When Kathleen Casey-Kirschling signs up for
Social Security benefits Monday, it will represent one small step for
her, one giant leap for her baby boom generation "” and a symbolic jump
toward the retirement system's looming bankruptcy.
Casey-Kirschling "” generally recognized as the
nation's first boomer (born in Philadelphia on Jan. 1, 1946, at
12:00:01 a.m.) "” won't bankrupt the Social Security system by taking
early retirement at 62. But after her, the deluge: 80 million Americans
born from 1946 to 1964 who could qualify for Social Security and
Medicare during the next 22 years.
The first wave of 3.2 million baby boomers turns
62 next year "” 365 an hour. About 49% of the men and 53% of the women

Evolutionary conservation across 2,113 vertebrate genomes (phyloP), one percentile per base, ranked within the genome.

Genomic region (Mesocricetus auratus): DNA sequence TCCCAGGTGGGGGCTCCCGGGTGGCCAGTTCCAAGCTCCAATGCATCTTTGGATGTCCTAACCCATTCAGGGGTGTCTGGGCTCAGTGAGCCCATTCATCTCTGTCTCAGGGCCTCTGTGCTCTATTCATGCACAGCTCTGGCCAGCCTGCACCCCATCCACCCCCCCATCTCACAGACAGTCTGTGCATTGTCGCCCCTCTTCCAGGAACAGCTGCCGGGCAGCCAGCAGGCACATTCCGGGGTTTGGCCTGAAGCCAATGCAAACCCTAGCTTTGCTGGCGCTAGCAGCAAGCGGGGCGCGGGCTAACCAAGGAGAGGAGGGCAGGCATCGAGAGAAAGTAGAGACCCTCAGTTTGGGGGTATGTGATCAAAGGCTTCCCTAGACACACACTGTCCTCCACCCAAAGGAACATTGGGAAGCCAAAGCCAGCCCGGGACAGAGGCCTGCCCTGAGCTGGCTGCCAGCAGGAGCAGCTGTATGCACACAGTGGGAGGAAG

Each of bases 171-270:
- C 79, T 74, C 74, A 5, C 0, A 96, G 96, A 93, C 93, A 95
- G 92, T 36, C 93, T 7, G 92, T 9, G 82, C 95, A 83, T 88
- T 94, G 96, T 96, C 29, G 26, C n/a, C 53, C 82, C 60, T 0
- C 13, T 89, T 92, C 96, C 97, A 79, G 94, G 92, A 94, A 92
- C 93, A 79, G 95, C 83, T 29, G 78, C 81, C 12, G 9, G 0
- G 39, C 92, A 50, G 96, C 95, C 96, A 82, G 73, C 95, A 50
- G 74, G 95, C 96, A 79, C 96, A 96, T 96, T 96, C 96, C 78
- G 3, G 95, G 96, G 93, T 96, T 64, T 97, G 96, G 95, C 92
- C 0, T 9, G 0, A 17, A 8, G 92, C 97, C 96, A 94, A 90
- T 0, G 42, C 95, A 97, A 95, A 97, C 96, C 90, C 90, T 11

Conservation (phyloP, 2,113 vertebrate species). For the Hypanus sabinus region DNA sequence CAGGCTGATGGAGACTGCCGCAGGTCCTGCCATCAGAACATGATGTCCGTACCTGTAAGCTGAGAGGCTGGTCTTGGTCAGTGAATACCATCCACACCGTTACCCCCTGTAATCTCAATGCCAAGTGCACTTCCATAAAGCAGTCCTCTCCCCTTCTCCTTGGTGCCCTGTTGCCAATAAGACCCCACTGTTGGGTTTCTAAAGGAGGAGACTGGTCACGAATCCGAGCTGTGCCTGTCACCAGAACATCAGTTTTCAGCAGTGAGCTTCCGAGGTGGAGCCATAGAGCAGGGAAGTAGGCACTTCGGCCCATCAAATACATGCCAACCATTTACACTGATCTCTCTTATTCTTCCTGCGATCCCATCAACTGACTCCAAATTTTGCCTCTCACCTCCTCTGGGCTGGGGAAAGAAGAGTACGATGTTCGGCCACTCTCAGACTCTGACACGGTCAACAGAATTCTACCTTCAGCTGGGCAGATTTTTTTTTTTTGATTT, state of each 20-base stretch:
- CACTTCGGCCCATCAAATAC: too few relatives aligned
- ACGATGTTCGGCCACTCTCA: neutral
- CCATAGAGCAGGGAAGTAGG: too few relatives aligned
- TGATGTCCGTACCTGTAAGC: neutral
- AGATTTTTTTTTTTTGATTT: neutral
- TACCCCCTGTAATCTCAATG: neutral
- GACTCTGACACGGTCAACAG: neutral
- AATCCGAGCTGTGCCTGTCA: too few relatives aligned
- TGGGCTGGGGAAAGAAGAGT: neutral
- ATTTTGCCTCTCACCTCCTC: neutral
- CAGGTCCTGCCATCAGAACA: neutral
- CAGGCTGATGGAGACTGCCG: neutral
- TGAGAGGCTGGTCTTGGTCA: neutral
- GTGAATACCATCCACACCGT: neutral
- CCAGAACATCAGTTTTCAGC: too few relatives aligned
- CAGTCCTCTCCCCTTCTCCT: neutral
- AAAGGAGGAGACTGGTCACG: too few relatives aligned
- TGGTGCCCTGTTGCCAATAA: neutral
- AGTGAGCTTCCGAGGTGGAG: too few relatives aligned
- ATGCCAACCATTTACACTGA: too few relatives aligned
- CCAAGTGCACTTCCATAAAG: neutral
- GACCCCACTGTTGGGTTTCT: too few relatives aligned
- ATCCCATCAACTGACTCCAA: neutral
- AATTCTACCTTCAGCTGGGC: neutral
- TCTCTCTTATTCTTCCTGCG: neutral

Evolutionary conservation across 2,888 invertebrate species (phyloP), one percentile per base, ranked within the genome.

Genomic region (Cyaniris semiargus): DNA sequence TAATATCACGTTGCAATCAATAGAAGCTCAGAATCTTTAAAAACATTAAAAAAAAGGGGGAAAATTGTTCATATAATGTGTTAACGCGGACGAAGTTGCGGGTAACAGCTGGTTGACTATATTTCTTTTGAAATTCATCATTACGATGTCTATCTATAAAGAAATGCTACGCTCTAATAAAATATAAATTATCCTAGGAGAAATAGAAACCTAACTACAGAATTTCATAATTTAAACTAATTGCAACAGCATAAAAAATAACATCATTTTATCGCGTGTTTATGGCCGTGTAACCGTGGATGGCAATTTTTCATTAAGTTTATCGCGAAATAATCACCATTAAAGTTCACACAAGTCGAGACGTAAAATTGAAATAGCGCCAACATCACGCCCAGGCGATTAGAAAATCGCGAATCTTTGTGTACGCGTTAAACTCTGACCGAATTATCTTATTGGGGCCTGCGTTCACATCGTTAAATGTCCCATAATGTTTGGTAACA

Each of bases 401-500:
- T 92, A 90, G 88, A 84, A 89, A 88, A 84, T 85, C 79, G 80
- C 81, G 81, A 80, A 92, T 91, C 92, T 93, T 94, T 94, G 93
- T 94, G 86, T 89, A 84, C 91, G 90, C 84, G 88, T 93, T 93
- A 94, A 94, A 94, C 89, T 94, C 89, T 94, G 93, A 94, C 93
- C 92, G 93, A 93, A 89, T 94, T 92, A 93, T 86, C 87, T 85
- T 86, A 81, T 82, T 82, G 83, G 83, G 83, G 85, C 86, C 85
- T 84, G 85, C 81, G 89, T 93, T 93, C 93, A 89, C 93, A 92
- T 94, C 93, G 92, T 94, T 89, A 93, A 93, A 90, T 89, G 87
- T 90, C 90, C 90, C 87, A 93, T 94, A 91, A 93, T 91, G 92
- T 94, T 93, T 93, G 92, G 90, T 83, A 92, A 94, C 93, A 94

are projected to choose early retirement and begin drawing monthly
Social Security checks representing 75% of the benefit they'd be
entitled to receive if they waited four more years to retire.
If Social Security were a well-managed private insurance program, this would be a non-event. The returns on investments over the last 40 years have been tremendous, such that a private fund could easily start paying out benefits based on boomers' premiums.
Unfortunately, as a government program, the funds in the program are subject to the whims of politicians. And it turns out that boomers have elected politicians who have spent all the money that has been contributed to Social Security (despite USA Today in their graphics trying to continue the myth that a meaningful "trust fund" actually exists as anything but a bunch of government IOU's to itself.) So, because Congress has spent all the past contributions, an action that would have had any private manager jailed decades ago, Social Security must now run itself as a Ponzi scheme, where current contributions pay off retiree benefits. This game runs out somewhere in the 2020's. And this all despite the fact that Social Security pays out a negative rate of return.